In June 2018, the Kwoks listed their residence at 5610 Appian Way, Sharon Center, Ohio for sale with Keller Williams real estate agent Daniela Margos. The asking price for the house was $1, 795, 000.00. The Kwoks had purchased a house down the street in the same neighborhood and had relocated to their new residence, leaving some furnishings and personal items in the house listed for sale. The Sheppards toured the home on June 7, 2018, accompanied by their real estate agent. However, they did not make an offer to purchase the house after the tour. (MSJ at 92.)

         The Kwoks, through Margos, held an open house in July 2018. The Sheppards attended the open house. Through their real estate agent, the Sheppards informed Margos that they were cash buyers and submitted a letter purporting to substantiate means to purchase a home valued at $1, 800, 000.00. (Id.). Despite this conversation between realtors, the Sheppards did not make an offer to purchase the house.

         On August 25, 2018, the Sheppards returned to the house to view the property, this time without an appointment. They indicate they were on their way to Cleveland to celebrate Victoria Sheppard's birthday and decided to take another look at the house. They pulled around to the back of the house and let themselves in through an unlocked back door. Victoria Sheppard sat down at the kitchen island while her husband went down to the basement to look around, contending he had seen peeling wall paper and a humidifier on their first two visits and wanted to inspect for mold. (Compl. at 7-8.)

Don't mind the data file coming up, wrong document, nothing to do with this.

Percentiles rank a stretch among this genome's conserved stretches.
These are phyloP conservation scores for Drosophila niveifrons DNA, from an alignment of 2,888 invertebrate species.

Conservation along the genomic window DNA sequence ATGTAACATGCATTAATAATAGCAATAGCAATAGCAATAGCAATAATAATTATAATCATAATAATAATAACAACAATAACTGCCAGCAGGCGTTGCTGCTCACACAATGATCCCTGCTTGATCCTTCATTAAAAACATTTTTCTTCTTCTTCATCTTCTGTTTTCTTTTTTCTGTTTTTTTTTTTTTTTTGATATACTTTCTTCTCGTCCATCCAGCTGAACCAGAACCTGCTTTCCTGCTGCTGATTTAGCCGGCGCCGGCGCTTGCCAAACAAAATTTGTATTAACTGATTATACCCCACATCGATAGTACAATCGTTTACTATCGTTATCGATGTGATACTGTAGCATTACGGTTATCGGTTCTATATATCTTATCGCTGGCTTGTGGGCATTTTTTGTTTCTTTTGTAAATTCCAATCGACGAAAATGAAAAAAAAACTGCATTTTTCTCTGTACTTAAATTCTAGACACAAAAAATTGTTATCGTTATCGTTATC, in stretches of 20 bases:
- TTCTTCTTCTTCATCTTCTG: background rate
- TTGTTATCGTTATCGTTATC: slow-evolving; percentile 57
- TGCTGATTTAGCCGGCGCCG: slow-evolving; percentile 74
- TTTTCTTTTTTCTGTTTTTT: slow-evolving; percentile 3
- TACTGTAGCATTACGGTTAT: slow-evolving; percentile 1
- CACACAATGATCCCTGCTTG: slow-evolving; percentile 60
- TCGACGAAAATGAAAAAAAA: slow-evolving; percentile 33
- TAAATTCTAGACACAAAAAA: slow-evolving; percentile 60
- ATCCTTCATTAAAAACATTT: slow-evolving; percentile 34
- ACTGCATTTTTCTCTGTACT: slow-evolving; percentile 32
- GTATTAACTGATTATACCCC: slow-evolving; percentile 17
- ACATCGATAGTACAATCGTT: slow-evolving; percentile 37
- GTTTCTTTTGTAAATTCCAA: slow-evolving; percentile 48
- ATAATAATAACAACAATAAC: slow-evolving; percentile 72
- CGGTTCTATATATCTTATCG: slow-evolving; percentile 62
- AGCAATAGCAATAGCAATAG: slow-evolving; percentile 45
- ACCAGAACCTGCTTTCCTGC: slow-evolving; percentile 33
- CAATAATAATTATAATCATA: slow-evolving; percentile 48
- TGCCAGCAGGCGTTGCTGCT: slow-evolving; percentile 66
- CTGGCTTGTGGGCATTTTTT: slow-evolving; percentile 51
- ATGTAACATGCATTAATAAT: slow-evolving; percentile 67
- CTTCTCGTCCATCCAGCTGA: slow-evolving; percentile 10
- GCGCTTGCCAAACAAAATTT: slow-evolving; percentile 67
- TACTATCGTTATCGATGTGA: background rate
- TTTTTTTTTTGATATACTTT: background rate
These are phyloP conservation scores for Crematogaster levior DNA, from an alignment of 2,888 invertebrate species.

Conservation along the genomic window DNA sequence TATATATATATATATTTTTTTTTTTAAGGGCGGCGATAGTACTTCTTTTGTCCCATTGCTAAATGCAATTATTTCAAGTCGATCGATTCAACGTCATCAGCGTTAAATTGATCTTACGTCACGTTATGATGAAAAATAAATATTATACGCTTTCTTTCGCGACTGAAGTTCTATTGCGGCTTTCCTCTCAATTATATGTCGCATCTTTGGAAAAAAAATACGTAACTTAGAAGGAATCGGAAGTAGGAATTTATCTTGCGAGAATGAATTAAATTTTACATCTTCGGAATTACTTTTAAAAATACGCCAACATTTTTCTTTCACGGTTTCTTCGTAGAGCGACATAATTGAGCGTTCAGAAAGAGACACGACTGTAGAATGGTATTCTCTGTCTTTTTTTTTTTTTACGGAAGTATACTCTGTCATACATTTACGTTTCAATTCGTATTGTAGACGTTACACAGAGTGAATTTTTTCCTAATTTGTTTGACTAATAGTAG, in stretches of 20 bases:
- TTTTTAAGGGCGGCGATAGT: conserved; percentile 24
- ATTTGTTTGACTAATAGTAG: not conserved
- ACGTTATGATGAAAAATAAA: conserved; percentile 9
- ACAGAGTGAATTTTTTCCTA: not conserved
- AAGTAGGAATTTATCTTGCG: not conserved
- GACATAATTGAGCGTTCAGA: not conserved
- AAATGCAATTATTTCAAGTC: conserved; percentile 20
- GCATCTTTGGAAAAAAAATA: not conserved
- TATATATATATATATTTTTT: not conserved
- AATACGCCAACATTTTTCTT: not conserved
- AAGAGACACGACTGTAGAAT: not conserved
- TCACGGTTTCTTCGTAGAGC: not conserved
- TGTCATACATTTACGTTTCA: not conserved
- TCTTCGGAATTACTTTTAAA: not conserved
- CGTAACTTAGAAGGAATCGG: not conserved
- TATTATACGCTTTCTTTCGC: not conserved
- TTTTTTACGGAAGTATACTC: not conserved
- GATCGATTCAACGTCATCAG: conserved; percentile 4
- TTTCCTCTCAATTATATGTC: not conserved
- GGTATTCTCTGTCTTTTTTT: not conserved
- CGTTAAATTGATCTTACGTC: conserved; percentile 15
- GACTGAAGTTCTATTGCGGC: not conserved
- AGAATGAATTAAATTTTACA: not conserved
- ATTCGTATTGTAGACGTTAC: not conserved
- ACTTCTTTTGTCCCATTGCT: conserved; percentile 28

Tai-Chi Kwok stopped by to check on the house at 2:00 p.m. He entered the driveway and drove to the garage doors, which are located behind the house. There he discovered a maroon Mazda CX9. Although he was not expecting anyone to be there, he initially thought it belonged to a woman who was working on the house. When he entered the house, however, he discovered Victoria Sheppard sitting in the kitchen. She informed him that her husband was inspecting the house. Tai-Chi Kwok found William Sheppard, and Sheppard explained he was inspecting the property. (MSJ at 92.) He showed Kwok what he believed to be mold. Kwok indicated the cost to correct any potential mold problems could be negotiated into the final price and invited Sheppard to make an offer. (Compl. at 8-9.) The Sheppards declined to make an offer and left without incident. Tai-Chi Kwok filed a report of the incident at the Medina County Sheriff's Department the following day. Although he declined to press charges, he found the incident troubling and wanted it to be documented in the event something later occurred. (MSJ at 93.)